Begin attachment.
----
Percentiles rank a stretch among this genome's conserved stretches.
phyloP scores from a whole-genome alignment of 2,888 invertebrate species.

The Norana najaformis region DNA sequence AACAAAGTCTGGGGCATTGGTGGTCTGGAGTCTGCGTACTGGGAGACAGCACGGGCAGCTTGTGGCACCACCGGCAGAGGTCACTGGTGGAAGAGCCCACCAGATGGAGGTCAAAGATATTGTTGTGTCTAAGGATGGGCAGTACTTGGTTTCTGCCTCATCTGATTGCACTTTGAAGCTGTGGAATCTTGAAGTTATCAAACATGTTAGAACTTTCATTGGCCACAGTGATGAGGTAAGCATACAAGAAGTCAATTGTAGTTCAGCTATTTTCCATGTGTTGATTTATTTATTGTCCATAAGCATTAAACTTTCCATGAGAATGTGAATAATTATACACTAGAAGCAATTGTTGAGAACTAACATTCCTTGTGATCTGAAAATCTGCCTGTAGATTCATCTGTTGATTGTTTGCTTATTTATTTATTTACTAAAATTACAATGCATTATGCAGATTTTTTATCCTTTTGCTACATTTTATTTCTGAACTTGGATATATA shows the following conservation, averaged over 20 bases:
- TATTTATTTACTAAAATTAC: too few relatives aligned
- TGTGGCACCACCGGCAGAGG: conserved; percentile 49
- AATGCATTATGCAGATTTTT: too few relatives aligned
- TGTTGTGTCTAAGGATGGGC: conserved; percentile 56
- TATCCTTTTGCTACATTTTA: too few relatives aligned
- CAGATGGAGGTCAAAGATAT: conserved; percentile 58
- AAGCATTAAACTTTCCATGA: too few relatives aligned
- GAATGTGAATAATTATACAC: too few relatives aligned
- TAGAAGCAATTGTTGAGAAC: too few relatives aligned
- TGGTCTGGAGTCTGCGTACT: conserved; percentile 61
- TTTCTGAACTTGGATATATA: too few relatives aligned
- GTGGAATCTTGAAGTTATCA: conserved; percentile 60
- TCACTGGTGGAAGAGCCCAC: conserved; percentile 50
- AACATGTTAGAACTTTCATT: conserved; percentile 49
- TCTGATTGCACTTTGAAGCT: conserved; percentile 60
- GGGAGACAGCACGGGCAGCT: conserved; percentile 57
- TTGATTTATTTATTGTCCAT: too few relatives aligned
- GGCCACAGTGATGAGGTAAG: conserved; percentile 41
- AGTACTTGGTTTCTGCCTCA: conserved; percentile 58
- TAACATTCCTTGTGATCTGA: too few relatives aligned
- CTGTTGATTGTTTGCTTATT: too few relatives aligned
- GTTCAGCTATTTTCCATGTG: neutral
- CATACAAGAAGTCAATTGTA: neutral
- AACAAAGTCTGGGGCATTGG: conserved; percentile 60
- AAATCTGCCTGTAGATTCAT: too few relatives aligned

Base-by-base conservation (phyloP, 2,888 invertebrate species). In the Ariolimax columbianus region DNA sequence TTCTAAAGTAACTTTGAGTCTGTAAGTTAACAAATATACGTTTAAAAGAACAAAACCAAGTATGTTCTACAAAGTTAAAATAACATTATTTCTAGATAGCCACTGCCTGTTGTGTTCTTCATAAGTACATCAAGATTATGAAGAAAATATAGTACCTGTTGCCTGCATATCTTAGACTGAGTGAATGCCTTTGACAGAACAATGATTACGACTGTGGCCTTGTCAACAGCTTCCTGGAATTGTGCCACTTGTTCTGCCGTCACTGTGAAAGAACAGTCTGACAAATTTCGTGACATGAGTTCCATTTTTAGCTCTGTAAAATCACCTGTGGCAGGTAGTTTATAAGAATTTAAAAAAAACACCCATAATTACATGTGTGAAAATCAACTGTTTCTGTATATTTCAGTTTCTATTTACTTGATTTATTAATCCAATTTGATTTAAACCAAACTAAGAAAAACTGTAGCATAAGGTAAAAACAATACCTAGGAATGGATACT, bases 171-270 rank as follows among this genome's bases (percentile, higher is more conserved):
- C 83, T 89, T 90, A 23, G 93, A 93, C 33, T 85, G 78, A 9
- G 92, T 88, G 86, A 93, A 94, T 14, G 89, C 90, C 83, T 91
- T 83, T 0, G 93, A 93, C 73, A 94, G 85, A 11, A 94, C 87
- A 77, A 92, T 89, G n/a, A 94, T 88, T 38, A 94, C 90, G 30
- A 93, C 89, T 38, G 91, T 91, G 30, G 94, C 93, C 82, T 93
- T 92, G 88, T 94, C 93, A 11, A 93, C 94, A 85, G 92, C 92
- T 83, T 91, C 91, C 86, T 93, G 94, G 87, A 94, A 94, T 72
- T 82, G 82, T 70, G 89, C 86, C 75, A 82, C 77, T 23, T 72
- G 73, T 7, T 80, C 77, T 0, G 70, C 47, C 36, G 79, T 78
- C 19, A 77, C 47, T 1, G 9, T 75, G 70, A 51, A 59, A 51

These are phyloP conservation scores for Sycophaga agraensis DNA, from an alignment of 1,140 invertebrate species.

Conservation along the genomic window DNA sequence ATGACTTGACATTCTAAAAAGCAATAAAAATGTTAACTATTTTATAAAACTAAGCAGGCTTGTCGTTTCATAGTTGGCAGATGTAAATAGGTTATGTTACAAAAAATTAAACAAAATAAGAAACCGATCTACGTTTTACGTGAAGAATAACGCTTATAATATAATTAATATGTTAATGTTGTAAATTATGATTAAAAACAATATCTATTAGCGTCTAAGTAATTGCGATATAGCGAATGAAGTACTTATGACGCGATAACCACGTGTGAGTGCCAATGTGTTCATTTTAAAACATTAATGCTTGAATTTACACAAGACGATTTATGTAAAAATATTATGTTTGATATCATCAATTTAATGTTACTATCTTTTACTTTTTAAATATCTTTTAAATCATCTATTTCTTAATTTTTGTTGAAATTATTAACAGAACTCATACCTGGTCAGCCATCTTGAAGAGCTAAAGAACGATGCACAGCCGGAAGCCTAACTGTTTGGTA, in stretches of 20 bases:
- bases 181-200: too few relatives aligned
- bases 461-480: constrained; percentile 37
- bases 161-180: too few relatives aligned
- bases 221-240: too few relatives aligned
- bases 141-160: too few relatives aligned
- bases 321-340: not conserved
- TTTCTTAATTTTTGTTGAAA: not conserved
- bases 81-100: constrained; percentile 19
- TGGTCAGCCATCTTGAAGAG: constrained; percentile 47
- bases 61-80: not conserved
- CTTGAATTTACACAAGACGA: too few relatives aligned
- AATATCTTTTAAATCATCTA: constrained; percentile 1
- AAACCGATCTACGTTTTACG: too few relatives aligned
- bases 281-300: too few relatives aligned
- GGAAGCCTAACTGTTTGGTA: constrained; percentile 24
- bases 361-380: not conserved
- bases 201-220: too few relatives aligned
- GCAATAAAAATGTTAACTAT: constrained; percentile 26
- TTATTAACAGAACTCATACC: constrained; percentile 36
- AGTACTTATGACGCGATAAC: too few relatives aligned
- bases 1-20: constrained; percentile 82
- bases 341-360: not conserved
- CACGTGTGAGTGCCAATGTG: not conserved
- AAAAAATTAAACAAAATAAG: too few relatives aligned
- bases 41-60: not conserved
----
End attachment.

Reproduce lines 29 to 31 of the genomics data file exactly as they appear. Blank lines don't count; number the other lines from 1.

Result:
Base-by-base conservation (phyloP, 2,888 invertebrate species). In the Ariolimax columbianus region DNA sequence TTCTAAAGTAACTTTGAGTCTGTAAGTTAACAAATATACGTTTAAAAGAACAAAACCAAGTATGTTCTACAAAGTTAAAATAACATTATTTCTAGATAGCCACTGCCTGTTGTGTTCTTCATAAGTACATCAAGATTATGAAGAAAATATAGTACCTGTTGCCTGCATATCTTAGACTGAGTGAATGCCTTTGACAGAACAATGATTACGACTGTGGCCTTGTCAACAGCTTCCTGGAATTGTGCCACTTGTTCTGCCGTCACTGTGAAAGAACAGTCTGACAAATTTCGTGACATGAGTTCCATTTTTAGCTCTGTAAAATCACCTGTGGCAGGTAGTTTATAAGAATTTAAAAAAAACACCCATAATTACATGTGTGAAAATCAACTGTTTCTGTATATTTCAGTTTCTATTTACTTGATTTATTAATCCAATTTGATTTAAACCAAACTAAGAAAAACTGTAGCATAAGGTAAAAACAATACCTAGGAATGGATACT, bases 171-270 rank as follows among this genome's bases (percentile, higher is more conserved):
- C 83, T 89, T 90, A 23, G 93, A 93, C 33, T 85, G 78, A 9
- G 92, T 88, G 86, A 93, A 94, T 14, G 89, C 90, C 83, T 91